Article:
THE first Portuguese import to British football, Jose Dominguez, has had a similar impact at Birmingham City to the one made a decade ago across town at Aston Villa by the first Frenchman, Didier Six - ie barely discernable. Barry Fry, who bought the former Benfica winger for pounds 180,000 this year, summed up his contribution to date with characteristic bluntness in a Sports Argus interview. 'Jose? I love him, the crowd loves him, everybody loves him,' Fry enthused. 'But when you analyse what he does, his final ball is crap. Full stop.'
FACED with a temporary player shortage for their Konica League of Wales match at Porthmadog last weekend, Barry Town called up their physio, Craig Gill, and duly won 4-1. When one of the team was injured, referee Howard Ellis took a look and told player-coach Terry Boyle that the physio could come on. Boyle, of course, told him the physio already was on. 'You could say that the referee gave me a bit of a funny look,' Boyle said.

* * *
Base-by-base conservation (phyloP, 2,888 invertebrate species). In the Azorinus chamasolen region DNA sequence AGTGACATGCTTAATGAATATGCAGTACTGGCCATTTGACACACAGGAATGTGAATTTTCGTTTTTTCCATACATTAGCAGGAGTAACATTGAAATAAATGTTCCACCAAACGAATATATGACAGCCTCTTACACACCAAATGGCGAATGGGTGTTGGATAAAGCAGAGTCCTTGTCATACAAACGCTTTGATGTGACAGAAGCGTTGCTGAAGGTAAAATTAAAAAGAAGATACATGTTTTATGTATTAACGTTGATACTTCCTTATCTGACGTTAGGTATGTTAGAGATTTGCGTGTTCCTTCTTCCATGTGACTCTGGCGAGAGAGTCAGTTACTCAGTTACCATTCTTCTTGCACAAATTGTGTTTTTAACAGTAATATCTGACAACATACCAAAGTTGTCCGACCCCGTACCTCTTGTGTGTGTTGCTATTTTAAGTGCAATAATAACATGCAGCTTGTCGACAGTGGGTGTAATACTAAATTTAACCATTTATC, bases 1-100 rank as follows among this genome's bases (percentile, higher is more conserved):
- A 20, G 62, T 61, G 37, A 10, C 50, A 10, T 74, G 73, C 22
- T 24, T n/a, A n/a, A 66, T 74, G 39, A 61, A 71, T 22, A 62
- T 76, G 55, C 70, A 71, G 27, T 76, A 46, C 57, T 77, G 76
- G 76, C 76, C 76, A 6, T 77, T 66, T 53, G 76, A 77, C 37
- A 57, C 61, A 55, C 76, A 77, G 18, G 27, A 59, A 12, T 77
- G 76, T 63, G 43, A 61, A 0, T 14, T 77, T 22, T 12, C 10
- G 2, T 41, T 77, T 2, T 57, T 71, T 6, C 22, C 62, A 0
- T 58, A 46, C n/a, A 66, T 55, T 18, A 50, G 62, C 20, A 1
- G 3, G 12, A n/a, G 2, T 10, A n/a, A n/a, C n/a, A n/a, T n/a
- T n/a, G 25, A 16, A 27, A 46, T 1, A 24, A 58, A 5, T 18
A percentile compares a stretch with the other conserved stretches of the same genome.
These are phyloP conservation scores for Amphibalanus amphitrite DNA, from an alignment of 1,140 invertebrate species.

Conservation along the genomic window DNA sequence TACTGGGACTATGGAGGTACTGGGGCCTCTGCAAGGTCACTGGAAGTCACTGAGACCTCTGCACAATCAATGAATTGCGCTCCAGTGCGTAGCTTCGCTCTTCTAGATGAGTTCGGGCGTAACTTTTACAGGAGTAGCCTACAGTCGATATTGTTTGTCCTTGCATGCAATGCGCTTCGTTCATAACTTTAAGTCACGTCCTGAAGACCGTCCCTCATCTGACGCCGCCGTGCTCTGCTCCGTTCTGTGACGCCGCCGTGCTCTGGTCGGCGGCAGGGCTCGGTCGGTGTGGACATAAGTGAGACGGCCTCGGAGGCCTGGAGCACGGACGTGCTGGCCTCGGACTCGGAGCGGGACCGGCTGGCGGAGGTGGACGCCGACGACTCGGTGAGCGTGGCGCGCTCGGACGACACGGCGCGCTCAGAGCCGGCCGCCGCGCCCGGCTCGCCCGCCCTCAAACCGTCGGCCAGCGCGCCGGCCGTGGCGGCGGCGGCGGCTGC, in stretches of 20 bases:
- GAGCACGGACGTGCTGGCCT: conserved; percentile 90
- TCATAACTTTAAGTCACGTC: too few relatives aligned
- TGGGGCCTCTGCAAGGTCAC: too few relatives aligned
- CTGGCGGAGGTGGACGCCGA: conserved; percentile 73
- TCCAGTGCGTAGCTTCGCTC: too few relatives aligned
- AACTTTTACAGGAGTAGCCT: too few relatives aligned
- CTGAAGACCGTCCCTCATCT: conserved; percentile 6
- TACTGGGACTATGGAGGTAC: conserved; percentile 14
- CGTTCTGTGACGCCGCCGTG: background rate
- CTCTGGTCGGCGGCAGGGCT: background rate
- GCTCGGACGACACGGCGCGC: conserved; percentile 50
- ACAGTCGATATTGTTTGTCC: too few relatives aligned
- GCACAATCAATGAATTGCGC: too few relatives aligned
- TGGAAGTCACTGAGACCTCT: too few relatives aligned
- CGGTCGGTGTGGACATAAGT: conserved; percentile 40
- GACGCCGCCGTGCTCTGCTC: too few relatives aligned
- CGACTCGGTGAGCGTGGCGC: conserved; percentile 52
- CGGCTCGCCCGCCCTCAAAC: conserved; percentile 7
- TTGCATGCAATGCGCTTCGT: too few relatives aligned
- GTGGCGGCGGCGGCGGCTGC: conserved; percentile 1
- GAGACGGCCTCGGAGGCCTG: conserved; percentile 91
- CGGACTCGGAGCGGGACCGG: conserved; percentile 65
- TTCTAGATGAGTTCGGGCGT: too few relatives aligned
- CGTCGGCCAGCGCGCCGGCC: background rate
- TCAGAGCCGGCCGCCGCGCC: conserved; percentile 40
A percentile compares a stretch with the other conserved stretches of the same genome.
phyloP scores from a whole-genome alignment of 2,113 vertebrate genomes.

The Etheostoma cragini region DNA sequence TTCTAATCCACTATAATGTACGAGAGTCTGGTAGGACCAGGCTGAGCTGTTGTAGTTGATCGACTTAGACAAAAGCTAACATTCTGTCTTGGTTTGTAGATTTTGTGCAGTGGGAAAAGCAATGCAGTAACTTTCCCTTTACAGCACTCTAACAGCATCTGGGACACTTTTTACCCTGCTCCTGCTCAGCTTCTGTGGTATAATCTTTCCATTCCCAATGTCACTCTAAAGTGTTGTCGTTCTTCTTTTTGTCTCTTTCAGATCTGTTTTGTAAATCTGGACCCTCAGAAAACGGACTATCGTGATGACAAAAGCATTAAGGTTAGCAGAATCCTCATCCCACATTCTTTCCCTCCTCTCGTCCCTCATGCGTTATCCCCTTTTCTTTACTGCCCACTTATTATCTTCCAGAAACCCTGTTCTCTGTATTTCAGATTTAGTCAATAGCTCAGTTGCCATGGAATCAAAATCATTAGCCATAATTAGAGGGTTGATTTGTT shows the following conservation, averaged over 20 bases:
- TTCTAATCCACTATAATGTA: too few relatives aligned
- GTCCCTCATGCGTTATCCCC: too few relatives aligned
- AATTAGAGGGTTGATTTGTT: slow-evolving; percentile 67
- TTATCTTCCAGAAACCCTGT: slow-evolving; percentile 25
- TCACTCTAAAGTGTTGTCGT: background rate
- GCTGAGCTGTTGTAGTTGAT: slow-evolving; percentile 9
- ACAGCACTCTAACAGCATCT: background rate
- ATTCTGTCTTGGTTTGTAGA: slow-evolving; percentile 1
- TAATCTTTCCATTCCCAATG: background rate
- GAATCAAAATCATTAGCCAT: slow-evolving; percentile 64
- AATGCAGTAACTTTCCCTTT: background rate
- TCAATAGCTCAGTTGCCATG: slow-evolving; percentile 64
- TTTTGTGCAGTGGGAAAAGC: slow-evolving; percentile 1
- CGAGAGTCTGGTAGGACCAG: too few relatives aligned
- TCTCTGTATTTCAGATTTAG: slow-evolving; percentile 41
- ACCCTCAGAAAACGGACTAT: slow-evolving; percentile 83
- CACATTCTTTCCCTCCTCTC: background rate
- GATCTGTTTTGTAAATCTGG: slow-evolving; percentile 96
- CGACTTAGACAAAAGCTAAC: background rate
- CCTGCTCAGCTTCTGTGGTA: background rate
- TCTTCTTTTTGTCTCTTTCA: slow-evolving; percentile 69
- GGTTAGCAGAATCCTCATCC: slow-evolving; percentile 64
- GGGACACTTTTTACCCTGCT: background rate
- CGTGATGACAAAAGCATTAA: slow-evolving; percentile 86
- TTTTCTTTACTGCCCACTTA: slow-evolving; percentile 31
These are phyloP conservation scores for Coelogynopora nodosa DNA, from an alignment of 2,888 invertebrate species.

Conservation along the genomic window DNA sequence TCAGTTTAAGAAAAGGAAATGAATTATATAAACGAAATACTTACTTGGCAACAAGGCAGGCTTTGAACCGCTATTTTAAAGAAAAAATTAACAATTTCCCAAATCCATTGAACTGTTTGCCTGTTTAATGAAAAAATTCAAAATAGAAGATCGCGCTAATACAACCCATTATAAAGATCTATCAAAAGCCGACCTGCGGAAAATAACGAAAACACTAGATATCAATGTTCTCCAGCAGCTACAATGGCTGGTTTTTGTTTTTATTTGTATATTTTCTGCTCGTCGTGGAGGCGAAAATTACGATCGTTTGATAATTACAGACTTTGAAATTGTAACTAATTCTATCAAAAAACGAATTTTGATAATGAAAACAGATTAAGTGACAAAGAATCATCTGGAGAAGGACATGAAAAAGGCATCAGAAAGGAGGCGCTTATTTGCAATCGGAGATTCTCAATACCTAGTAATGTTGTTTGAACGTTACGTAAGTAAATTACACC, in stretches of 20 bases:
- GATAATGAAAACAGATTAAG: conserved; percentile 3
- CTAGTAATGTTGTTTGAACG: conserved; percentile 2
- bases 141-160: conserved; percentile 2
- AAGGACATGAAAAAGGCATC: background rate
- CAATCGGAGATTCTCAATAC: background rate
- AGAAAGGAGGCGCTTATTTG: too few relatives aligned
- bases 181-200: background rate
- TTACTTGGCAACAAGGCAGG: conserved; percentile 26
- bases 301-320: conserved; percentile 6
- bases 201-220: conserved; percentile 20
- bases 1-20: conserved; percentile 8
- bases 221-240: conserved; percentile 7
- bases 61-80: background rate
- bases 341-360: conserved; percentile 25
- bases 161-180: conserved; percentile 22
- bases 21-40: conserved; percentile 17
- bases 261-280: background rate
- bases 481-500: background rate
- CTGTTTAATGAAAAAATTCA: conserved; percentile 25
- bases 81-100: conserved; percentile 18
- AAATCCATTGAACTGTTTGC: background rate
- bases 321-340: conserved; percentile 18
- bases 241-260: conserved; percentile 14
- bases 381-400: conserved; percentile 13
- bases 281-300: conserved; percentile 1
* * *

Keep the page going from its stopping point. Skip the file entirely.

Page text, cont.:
THE Tanju Colak Story, part 2. Colak, the one-time European Golden Boot winner, has finally accepted a less glittering prize - 22 months in a Turkish jail - after being extradited from Macedonia to serve a sentence imposed for handling a hot Mercedes. Colak had ambitiously assumed he would be pardoned on the grounds that he was a national hero. At about the time Colak was heading for a prison cell, Fifa, the world game's governing body, was demonstrating that even the 'Hand of God' was not above being cuffed.
IS the Pope Catholic? The new Celtic manager Tommy Burns is, devoutly so, adding spice (and doubtless spite) to today's first Old Firm meeting of the season at Rangers. Burns, who is reputed to attend Mass daily, even dedicated his autobiography, Twists and Turns, to Our Blessed Lady the Virgin Mary, signing his thanks 'Your servant'. And they say football's a religion in Glasgow . . .
MASCOTS seem to be all the rage this season with Crystal Palace unveiling a new Eagle and Arsenal parading Gunnersaurus Rex. Aston Villa, of course, still have Nigel Kennedy. There seems to be no end to his fanaticism. The violinist has asked an instrument maker, Tony Revell, to produce him an eight-string acoustic mandolin in claret and blue. Revell, who has a small factory in Powys, is hand-crafting the instrument for Kennedy at a cost of something over pounds 1,000. That makes the replica kit, the mug, the scarf, the autographed poster, etc. seem like giveaways.